If you know anything about American Evangelical higher education, the shocking thing about the board of trustees’ decision to place Liberty University president Jerry Falwell on an “indefinite” leave of absence isn’t that it happened, but that it took so long. And no, I’m not naïve. I know full well that Evangelical educational institutions have often suffered from low-integrity leadership in the past. But the general rule has been clear—misdeeds must be done in secret for the leader to survive. He must conceal his sin. The instant his wrongdoing becomes open and notorious, the leader must leave.
Jerry Falwell, however, was blazing a new trail. He was living his sin out loud, careening from controversy to controversy even as his students and faculty lived under the traditional, strict moral rules of Christian education. In response, Falwell didn’t bother pretending to be a spiritual leader. Instead, his argument was the higher education equivalent of “scoreboard!” His success excused his sin.
Make no mistake. Those are impressive stats, the envy of countless Christian college presidents. But these presidents—including men I know—without fail believe their highest calling isn’t raising money or building an athletic program, but rather demonstrating (as best they can) Christlike servant leadership for students, faculty, and staff and preserving the spiritual integrity of their institutions from the top-down.
They understand that in God’s economy, faithfulness trumps endowment.
But for too long, in Liberty’s economy, that priority was in doubt. To be clear, thousands of members of the Liberty community were living faithful lives. But the person at the pinnacle of the university found himself lurching from scandal to scandal.
It’s easy to get inoculated against outrageous public conduct in the age of Trump, but even by the new standards, Falwell’s public conduct was simply extraordinary for a Christian leader.
He was placed on leave after he briefly posted a picture with a woman he said was his wife’s assistant. Their pants were unzipped, and he appeared to be holding an alcoholic beverage (though he denied it). He then conducted a truly bizarre short interview apologizing and promising to be a “good boy.” He slurred his words. He sounded drunk. You can see the picture (and hear the interview) below:
But this is the tip of the iceberg of outrage and sometimes outright weirdness from Falwell. I could spend the rest of the newsletter detailing his various scandals, but I can recommend this comprehensive report from Brandon Ambrosino at Politico, detailing Liberty’s culture of fear and Falwell’s pattern of self-dealing, and two short summaries–one from Ruth Graham at Slate, and the other from former Liberty student Calum Best at The Bulwark. And then there is the lingering, incredibly strange controversy surrounding Falwell, Trump’s former lawyer Michael Cohen, a pool boy, and alleged racy photographs of Falwell’s wife:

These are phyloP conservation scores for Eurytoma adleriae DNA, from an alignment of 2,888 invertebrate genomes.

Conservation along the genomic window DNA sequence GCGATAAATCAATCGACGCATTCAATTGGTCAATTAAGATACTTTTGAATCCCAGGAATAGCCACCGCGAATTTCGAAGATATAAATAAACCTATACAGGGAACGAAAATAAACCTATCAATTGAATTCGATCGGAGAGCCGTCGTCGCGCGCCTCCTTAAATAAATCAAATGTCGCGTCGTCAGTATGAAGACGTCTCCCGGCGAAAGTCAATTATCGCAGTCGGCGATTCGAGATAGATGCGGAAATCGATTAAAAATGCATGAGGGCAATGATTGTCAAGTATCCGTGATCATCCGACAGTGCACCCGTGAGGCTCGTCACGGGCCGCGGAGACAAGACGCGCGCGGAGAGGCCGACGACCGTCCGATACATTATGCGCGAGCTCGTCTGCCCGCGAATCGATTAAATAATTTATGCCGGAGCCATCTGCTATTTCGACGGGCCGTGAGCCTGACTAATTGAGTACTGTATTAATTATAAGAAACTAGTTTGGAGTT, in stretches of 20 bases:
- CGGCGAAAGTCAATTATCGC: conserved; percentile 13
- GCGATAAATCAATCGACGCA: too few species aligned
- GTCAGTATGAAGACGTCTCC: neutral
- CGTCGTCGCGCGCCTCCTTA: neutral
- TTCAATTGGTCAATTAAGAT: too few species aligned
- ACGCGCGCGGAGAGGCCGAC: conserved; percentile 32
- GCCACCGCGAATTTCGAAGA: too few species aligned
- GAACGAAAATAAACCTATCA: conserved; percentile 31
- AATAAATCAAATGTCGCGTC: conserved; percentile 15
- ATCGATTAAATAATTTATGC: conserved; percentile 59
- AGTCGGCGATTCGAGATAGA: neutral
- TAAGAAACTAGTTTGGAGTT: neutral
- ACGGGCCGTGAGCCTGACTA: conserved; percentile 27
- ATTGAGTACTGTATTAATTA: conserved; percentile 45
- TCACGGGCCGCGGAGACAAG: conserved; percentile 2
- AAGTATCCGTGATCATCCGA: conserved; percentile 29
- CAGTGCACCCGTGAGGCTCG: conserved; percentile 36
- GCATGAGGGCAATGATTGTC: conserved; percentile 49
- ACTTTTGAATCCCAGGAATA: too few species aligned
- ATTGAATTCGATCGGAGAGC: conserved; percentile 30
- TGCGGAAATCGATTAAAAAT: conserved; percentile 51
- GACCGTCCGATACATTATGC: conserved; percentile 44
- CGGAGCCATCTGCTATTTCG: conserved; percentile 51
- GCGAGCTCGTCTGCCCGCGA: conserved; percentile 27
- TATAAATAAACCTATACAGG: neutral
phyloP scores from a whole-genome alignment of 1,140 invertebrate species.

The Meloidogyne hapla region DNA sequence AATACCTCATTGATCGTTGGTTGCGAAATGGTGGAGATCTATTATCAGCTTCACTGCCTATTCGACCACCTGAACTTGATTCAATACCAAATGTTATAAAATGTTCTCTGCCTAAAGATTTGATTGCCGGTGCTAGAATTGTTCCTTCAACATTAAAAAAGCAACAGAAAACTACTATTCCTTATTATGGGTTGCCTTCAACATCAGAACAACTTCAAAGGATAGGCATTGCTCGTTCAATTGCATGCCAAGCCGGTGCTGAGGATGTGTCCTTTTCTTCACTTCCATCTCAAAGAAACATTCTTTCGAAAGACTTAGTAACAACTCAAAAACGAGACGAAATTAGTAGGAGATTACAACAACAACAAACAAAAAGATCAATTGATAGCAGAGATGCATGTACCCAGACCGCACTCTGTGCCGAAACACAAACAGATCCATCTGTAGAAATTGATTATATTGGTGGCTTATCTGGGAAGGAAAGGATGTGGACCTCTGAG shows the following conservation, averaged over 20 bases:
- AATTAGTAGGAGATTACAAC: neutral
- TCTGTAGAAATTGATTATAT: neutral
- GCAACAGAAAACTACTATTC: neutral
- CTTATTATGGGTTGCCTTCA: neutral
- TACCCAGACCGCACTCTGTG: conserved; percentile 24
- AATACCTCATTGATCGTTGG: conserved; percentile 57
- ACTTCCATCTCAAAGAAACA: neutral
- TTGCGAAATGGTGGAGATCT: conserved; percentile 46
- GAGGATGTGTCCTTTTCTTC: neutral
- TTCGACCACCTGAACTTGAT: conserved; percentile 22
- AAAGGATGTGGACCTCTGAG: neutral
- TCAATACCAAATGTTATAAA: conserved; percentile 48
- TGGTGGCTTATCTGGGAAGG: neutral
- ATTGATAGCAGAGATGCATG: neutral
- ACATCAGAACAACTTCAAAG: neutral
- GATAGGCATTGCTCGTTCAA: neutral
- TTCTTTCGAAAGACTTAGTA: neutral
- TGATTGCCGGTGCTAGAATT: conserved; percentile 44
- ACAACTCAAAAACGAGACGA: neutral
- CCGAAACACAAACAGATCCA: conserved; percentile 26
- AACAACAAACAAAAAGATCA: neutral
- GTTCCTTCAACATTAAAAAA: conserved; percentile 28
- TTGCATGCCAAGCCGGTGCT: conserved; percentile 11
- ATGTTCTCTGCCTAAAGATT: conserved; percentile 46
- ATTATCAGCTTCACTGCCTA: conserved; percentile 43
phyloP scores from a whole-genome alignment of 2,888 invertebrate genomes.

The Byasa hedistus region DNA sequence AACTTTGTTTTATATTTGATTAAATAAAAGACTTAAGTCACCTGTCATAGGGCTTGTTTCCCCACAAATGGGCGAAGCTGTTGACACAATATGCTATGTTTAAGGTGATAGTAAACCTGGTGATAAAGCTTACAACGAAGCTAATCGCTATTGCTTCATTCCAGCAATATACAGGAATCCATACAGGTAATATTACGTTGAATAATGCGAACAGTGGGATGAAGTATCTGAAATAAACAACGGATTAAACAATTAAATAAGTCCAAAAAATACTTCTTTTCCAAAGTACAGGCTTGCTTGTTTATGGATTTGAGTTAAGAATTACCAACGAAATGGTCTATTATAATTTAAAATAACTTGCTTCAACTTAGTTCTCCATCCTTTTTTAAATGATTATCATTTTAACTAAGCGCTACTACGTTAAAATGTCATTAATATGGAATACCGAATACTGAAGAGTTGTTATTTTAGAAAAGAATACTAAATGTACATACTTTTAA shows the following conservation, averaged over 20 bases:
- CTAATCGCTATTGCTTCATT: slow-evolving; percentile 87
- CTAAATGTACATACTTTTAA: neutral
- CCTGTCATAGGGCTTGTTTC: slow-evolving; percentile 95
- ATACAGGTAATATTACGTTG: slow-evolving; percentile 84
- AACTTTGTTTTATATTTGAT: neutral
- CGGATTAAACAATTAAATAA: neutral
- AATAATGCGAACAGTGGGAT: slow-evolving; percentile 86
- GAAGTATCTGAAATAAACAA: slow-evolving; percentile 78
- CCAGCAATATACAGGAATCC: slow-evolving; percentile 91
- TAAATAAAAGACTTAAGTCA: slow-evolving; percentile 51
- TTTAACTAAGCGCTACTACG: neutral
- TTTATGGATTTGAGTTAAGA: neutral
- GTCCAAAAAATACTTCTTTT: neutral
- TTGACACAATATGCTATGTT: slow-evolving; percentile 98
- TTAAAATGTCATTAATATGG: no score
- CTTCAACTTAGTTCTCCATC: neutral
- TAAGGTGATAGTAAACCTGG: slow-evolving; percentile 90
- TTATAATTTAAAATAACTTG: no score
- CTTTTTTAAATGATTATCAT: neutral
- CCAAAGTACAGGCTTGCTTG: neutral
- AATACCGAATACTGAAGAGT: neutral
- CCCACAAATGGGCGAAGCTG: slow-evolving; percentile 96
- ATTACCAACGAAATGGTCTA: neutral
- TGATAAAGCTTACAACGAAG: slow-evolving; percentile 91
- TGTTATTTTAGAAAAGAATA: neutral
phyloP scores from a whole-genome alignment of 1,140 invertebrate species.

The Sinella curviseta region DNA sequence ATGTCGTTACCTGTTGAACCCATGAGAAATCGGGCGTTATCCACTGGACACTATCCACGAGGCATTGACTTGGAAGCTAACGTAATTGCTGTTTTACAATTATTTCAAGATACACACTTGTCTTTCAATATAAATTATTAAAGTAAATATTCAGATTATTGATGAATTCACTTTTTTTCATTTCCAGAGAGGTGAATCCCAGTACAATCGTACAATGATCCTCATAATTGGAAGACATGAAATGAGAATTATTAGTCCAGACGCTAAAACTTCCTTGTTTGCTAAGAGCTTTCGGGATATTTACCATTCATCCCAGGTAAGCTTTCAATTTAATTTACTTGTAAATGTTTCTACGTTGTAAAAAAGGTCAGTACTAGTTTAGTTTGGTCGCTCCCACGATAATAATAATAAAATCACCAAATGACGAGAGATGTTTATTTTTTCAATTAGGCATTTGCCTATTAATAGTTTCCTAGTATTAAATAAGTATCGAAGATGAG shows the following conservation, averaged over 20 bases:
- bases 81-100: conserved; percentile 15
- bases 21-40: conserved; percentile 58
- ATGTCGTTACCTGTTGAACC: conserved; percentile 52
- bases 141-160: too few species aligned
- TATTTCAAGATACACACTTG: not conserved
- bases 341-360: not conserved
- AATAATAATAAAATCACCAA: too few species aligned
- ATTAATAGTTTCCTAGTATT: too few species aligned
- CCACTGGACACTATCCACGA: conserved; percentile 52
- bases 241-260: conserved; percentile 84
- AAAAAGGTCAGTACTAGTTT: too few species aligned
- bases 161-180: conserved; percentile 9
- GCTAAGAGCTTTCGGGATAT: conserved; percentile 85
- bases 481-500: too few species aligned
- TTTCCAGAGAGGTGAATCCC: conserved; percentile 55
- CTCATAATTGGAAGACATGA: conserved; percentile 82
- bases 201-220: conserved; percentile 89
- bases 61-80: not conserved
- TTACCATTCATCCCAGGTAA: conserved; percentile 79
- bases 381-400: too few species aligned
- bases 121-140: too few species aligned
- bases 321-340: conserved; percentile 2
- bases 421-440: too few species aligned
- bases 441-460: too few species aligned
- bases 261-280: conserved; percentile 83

Mr. Falwell — who is not a minister and spent years as a lawyer and real estate developer — said his endorsement was based on Mr. Trump’s business experience and leadership qualities. A person close to Mr. Falwell said he made his decision after “consultation with other individuals whose opinions he respects.” But a far more complicated narrative is emerging about the behind-the-scenes maneuvering in the months before that important endorsement.
That backstory, in true Trump-tabloid fashion, features the friendship between Mr. Falwell, his wife and a former pool attendant at the Fontainebleau hotel in Miami Beach; the family’s investment in a gay-friendly youth hostel; purported sexually revealing photographs involving the Falwells; and an attempted hush-money arrangement engineered by the president’s former fixer, Michael Cohen.
I’ve spent my entire life in American fundamentalism and evangelicalism. I attended an Evangelical college (and loved it), and I’ve worked for Evangelical institutions. There is one thing you’ll always find—a tension between the incredible aspirational ideals of Christian behavior and the messy sinfulness of all men, including Christians. We aspire to holiness, yet we can never come close to perfection
In high-functioning Christian organizations, the institution attempts to resolve that tension by defaulting toward seeking to uphold the aspirations—and the higher the position and the greater the responsibility, the more the aspiration controls. There are higher expectations for presidents than members of the faculty, and members of the faculty live with greater expectations than students.
This pattern has biblical roots. Elders—those who govern the church—must possess greater minimum qualifications than deacons, those who are more apt to manage the logistics of the church. Indeed, this pattern is so deeply ingrained that low-functioning Christian organizations will often go to great lengths to maintain the trappings or appearance of executive integrity. They know the instant the con is truly exposed, the leader falls.
For several years, however, Liberty flipped this script. The president lived life with greater freedom than his students or his faculty. The message sent was distinctly unbiblical—that some Christian leaders can discard integrity provided their other qualifications, from family name to fund-raising prowess, provided sufficient additional benefit.